Treating Stressor with Stressors: Harmful Coping Mechanisms, Addiction, and Self-Medication

I learned the hard way that, ultimately, someone will only seek help—for addiction, mental health problems, or anything else—when they do. I am not sure they must be “ready.” What is ready, after all? What does it feel like?

It is, however, nearly impossible to force someone to quit a harmful habit or to go into therapy (or other treatment) before they themselves agree to quit or to go or to whatever it is. I absolutely think it is reasonable and can even be helpful for friends/family of someone who is practicing self-harmful behaviors or who needs specific help/treatment (therapy, for example) to express their concern and suggest healthier paths that the person they are worried about might take.

It is normal to feel frustrated, sad, and perhaps let down if someone you are worried about refuses help or does not change their behaviors. A few recommendations for people in such a position. First, remember to take care of yourself, and that you can provide support only when you yourself are sufficiently grounded and healthy (mentally and physically); it will be counter-productive if you strain and drain yourself in order to help someone. Second, do not take it personally if someone does not change their behavior or get help when you express worry or ask them to stop a harmful behavior (such as drinking too much, smoking) or recommend they seek psychological support. In my experience, such refusals are rarely personal. In fact, it can be meaningful and impactful to simply express concern, offer support, and gently provide helpful recommendations. That is not to say one should not be persistent. Just also be polite, gentle, and meta-communicate with the person you are worried about: express your concern, be honest that their self-harmful behavior worries/distresses/hurts you (however try not to make it about you), and check in with how they feel about you expressing this and about how you expressed it. Finally, as a close friend reminded me: it is ok to feel as though you are not doing enough.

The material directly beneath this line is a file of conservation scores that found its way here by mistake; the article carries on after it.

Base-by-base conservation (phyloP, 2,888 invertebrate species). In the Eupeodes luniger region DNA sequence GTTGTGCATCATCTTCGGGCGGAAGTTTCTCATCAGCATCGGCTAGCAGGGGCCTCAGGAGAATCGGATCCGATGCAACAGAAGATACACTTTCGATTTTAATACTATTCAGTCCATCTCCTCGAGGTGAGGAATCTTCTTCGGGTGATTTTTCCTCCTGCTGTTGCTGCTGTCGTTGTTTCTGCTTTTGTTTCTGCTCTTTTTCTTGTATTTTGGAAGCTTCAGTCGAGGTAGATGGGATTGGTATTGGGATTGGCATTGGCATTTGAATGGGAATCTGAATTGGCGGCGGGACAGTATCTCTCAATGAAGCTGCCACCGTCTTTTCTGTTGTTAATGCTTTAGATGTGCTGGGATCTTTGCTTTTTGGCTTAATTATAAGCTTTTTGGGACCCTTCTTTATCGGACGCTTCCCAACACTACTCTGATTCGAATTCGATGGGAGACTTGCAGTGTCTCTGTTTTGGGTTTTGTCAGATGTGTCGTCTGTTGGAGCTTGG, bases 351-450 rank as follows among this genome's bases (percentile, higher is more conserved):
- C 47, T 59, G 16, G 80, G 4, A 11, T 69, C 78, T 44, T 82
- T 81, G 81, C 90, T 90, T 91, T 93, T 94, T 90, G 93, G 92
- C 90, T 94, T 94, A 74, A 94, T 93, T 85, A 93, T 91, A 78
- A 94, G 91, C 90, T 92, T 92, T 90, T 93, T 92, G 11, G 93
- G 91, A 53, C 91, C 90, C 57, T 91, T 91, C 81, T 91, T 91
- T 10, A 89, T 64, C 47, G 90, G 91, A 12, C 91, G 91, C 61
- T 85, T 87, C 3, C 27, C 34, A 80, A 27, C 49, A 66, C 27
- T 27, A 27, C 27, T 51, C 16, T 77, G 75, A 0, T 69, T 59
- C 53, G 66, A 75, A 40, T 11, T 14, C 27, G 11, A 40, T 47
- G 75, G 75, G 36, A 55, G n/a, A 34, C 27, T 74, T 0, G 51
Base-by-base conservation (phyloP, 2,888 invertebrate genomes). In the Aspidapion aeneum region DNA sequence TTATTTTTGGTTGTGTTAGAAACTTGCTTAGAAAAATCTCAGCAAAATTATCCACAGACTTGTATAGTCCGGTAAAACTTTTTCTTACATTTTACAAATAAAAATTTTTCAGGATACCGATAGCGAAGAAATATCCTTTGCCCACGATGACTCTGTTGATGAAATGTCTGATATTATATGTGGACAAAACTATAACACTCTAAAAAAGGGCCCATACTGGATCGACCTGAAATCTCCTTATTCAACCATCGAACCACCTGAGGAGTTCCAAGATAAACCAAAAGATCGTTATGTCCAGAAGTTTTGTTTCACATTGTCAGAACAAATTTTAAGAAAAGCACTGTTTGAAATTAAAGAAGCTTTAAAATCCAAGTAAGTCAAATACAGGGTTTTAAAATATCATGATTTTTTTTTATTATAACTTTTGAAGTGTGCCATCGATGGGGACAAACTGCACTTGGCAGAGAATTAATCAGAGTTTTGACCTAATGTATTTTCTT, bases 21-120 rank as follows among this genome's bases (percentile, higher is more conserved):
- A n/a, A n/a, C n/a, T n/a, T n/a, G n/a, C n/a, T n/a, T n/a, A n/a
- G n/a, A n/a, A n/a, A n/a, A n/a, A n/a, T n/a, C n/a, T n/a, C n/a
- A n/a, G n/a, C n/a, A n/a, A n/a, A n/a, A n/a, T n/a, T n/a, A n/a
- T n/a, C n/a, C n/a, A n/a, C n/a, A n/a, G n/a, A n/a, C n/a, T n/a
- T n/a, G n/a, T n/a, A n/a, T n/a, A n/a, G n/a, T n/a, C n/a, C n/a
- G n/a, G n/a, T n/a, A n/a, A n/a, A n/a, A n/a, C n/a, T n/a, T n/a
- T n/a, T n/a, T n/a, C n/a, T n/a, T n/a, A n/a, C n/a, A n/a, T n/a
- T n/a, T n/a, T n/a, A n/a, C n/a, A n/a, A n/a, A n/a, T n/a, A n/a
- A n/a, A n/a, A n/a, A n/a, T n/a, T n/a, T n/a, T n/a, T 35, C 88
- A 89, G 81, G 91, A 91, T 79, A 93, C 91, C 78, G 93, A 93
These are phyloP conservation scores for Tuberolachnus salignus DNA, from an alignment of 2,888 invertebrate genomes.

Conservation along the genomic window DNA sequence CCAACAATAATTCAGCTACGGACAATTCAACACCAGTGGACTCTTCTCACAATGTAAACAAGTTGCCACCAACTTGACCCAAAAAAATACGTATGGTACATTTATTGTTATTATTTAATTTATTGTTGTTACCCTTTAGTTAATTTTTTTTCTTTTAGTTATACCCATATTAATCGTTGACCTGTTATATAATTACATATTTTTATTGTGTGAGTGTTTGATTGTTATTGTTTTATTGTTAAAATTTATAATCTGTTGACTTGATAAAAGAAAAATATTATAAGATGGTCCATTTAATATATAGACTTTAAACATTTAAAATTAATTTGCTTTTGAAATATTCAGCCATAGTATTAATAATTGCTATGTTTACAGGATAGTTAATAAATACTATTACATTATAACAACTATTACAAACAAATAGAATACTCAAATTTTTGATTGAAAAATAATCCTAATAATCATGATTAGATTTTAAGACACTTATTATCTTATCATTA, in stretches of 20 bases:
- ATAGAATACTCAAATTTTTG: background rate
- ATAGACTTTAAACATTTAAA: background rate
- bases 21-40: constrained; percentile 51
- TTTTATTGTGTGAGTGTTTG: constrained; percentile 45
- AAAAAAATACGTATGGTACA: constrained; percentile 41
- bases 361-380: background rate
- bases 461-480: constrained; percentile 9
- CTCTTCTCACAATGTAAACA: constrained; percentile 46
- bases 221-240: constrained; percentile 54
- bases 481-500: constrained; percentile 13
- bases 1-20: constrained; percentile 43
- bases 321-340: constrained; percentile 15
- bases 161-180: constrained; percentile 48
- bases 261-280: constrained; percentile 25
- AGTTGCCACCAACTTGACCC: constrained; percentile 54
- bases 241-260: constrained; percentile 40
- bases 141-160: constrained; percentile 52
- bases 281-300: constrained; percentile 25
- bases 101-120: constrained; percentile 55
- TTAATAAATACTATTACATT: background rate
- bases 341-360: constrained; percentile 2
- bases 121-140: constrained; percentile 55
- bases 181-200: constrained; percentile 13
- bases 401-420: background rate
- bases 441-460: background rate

Habits are helpful and comforting to many humans, and breaking ourselves of addictions and habits that do not serve us can be incredibly difficult.

I began my last set of articles observing just how minimal an emotional education most people receive as children—or adults. This affects not just our relationships and productivity, but our very experience of the world. When everything feels particularly bleak, too overwhelming, perhaps too boring, or when you feel low energy or high-energy-anxious, what do you do?

It is easy and common to turn to alcohol, drugs, and food (among other things). When these methods of dealing with difficult feelings or events becomes habit, and when such a coping mechanism involves some kind of self-“dosing” (without a doctor), it is called “self-medication.” Used regularly as coping mechanisms, these behaviors can be dangerous and counter-productive.